…In addition to Parent Revolution, parent trigger laws have been promoted by the American Legislative Exchange Council, a nonprofit coalition promoting conservative principles that provides model legislation to its members. ALEC claims 2,000 state lawmakers among its membership.

In Florida, a parent trigger bill died in a dramatic tie vote in the state Senate on April 30, echoing the defeat of a similar bill last year also in the Senate. Proponents, including former Gov. Jeb Bush, argued the legislation would have empowered parents. Teachers unions and parents’ groups countered the measure was an attempt to privatize education by handing over schools to private charter school operators.

A parent trigger bill in Georgia sailed through the House this spring but was withdrawn in the Senate in March for lack of votes. Under the bill, parents or teachers could have petitioned to convert public schools into charter schools or to impose a turnaround model, such as removing school personnel or allowing parents to send their children to other public schools.

In Oklahoma, a parent trigger bill that would have allowed parents to convert an underperforming public school to a charter school or fire administrators cleared the Senate but not the House….

In Louisiana, Republican Gov. Bobby Jindal in June signed into law what might be considered a reverse parent trigger bill, which will allow parents to shift control of a failing school from the state-run Recovery School District back to the local public school system. Louisiana’s original parent trigger law, approved by the legislature last year, allows parents to shift control of a failing school to the Recovery School District, which is run by the state’s Department of Education and helps manage chronically low-performing schools.

In California, the only state where parents have actually succeeded in activating the so-called trigger, the principal at Weigand Avenue Elementary School in Watts lost her job in May after parents petitioned to oust her. The California law allows parents to activate the trigger if a school has been subject to corrective action under No Child Left Behind for at least one academic year and scores below 800 on the state’s Academic Performance Index (on a scale of 200 to 1,000). The law also excludes the lowest-scoring 5 percent of school districts, which qualify for other turnaround strategies….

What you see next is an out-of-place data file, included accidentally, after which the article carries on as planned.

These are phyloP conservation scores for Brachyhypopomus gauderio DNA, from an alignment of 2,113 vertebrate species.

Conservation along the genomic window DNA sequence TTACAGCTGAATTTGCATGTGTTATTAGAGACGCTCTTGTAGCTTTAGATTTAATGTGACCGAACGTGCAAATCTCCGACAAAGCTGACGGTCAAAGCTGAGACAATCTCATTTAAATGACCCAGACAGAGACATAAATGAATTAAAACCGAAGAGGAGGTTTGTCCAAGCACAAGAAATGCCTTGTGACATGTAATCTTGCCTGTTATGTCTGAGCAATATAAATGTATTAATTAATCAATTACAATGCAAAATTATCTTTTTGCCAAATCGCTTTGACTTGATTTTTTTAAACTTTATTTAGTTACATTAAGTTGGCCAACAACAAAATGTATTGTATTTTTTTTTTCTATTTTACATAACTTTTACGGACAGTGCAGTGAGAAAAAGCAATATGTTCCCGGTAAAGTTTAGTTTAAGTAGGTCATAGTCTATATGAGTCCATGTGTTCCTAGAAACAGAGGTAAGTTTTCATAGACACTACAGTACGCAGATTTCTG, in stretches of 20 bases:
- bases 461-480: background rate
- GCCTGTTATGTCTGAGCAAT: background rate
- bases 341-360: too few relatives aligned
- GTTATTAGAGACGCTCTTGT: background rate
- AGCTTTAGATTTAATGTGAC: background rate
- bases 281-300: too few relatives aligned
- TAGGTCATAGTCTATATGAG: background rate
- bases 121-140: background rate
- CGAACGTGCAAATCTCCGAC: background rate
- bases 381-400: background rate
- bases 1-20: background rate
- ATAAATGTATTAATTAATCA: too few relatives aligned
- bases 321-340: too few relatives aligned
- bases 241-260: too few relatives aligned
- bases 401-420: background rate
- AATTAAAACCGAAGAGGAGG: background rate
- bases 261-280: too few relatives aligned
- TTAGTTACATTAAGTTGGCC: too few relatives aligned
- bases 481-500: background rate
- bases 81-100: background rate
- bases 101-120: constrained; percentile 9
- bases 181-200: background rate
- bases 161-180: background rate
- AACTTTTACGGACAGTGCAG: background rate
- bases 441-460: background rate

Privatization of state insurance services on track, but savings could drop, auditor says

Source: Lauren McGaughy, Times Picayune, June 24, 2013

The privatization of Louisiana’s lines of insurance and loss prevention services, initiated in 2010, is on track to save the state millions of dollars over the next few years. But due to an increase in contract costs as well as a dependence on old data, the total savings could drop by as much as 30 percent under current estimates. The contract awarded to F.A. Richard & Associates has been projected by the Office of Risk Management to save the state $22 million by the time the pact ends in 2015, according to a report released by the state Legislative Auditor’s Office on Monday. But the audit is based on old numbers and dependent on an acceleration in savings in the last two years of the contract, Legislative Auditor Daryl Purpera said.